On September 7, 2005, former Secretary of State, Madeleine Albright attended a conference hosted by the New America Foundation. The title of the conference was Terrorism, Security and U.S. Purpose. The subject of the interview was questioning the wisdom of making terrorism the central theme of U.S. foreign policy. The following is a clipped version of the program. The full program can be viewed on C-Span.
After September 11, 2001, terrorism became the central theme in U.S. foreign policy. The focus was on Afghanistan as the hub of terrorism in the Middle East but it quickly shifted Iraq which Albright said was a mistake. Iraq was a problem but terrorism was not it.
In the War on Terror, Albright said military is required but other tools in the toolbox must be used in a more coherent way. Diplomacy, understanding of the history and culture of the countries we are dealing with using dialogue plus intelligence sharing, police activity, building of alliances, dealing with it as an international issue and dealing with root causes in other ways.
Paraphrasing Albright – it was a mistake to make everything revolve around terrorism because to some extent it gives a lot to the terrorists who now know they are central to our lives. More importantly, it gave one political faction the opportunity to define their political opponents as terrorists.
Terrorism in the U.S. as the Central Theme
In the United States, the left began to define who the terrorists were in the 1990s beginning with Ruby Ridge, followed by the FBI-led truck bombing of one of the WTC towers, the FBI’s siege on the Branch Dividians at Waco and then the bombing of the Murrah Building in Oklahoma City.
Wednesday, April 19, 1995 At 9:02am a truck ripped away the facade of the Alfred P. Murrah Federal Building in Oklahoma City killing 169 citizens, including 19 children. The blast left a 30 ft. wide, 8 ft. deep crater on the front of the building. Local responders, fire fighters, police force, and urban search and rescue teams rushed to the scene. The president ordered deployment of local, state and federal resources. This was the first time that the President’s authority under the Stafford Act (section 501 (b)) was used, granting FEMA primary federal responsibility for responding to a domestic consequence management incident.
On June 25, 1995, President Bill Clinton issued Presidential Decision Directive 39 (PDD-39). PDD-39 assigned the U.S. Attorney General with the task of creating the Critical Infrastructure Working Group (CIWG). The Attorney General at the time was Janet Reno.
The purpose of the President’s Commission on Critical Infrastructure Protection is to bring together the government and the private sector to develop a strategy for protecting and assuring the continued operation of this nation’s critical infrastructures. These include telecommunications, electrical power systems, gas and oil transportation, banking and finance, transportation, water supply systems, emergency services (including medical, police, fire, and rescue) and government services.
- +President's Commission on Critical Infrastructure Protection
President’s Commission on Critical Infrastructure Protection (PCCIP)
Organizational structure of the Critical Infrastructure Working Group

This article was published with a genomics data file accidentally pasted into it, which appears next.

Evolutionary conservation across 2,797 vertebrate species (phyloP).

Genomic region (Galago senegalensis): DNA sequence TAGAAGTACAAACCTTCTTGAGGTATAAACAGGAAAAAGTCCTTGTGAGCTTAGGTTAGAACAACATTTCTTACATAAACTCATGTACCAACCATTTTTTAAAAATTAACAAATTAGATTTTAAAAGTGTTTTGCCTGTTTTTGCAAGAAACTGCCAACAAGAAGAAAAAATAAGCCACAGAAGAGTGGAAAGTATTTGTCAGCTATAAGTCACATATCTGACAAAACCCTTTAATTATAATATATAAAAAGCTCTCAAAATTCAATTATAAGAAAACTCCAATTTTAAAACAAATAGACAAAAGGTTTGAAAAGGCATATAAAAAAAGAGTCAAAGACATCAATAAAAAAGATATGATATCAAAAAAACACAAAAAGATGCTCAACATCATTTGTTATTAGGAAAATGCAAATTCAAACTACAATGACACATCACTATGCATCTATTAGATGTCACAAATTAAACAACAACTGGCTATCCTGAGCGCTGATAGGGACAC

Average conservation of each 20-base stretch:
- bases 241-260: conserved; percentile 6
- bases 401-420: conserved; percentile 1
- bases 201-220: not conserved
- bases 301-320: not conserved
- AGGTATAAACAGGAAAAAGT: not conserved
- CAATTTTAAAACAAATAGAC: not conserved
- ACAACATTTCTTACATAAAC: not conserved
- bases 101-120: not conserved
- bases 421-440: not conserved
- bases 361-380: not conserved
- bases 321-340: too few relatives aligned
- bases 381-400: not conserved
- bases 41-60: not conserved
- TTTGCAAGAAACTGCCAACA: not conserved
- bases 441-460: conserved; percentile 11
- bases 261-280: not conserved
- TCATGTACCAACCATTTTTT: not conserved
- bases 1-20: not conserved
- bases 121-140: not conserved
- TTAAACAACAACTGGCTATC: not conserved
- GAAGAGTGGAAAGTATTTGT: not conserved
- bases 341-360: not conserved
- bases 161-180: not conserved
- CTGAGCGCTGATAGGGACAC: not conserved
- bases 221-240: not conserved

The Steering Committee
Attorney General Janet Reno
Donald Gips *** Telecommunications
Brigadier General Donald Kerrick
John Hamre (August 1997)
Members of the Advisory Committee
The left already had a relationship with the tech industry through the Democratic Leadership Council combined with the “reinvention of government” program which was initiated by Al Gore and Bill Clinton immediately after taking office in 1993. The bombing of the Murrah Building gave the excuse to initiate the project of building the technocratic police state surveillance and control systems behind the concept of protecting critical infrastructure. Notice Donald Gips, telecommunications executive, on the steering committee of PCCIP.
The Northwest of the United States in any analysis would be a center of opposition to leftist coup plotters. In the late 1970’s a man named Richard Butler formed a group called the Aryan Nations. It’s my personal belief that Butler and his group were actors in a stage play – not true believers. They were straw men set up to knock down but leaving behind the stench of something abhorrent to be used as a propaganda weapon in the future. This is a well-known, well-worn tactic of some well-known communist organizations in the U.S.
The legend of the American domestic terrorist combined with the dada of Richard Butler began in earnest with the set up of Randy Weaver on Ruby Ridge in 1992. No doubt that coincides with the left’s organization of non-profits set up for the planned coup d’etat and socialist/communist takeover.
What this setup allowed them to do was to flip the paradigm. It was the turning point for the coup to come. It had always been the left that bombed buildings and carried on terror campaigns. After Butler and Ruby Ridge, the left began the propaganda campaign against conservatives and especially Christian conservatives to make them the domestic terrorists. Tricky devils aren’t they?
Three commissions on terrorism; reports completed prior to 9/11.
National Commission on Terrorism (Bremmer Commission)
Click HERE for information on the three Commissions and 9/11 as the pretext for the Global War on Terror.
PCCIP – Domestic Unity of Intelligence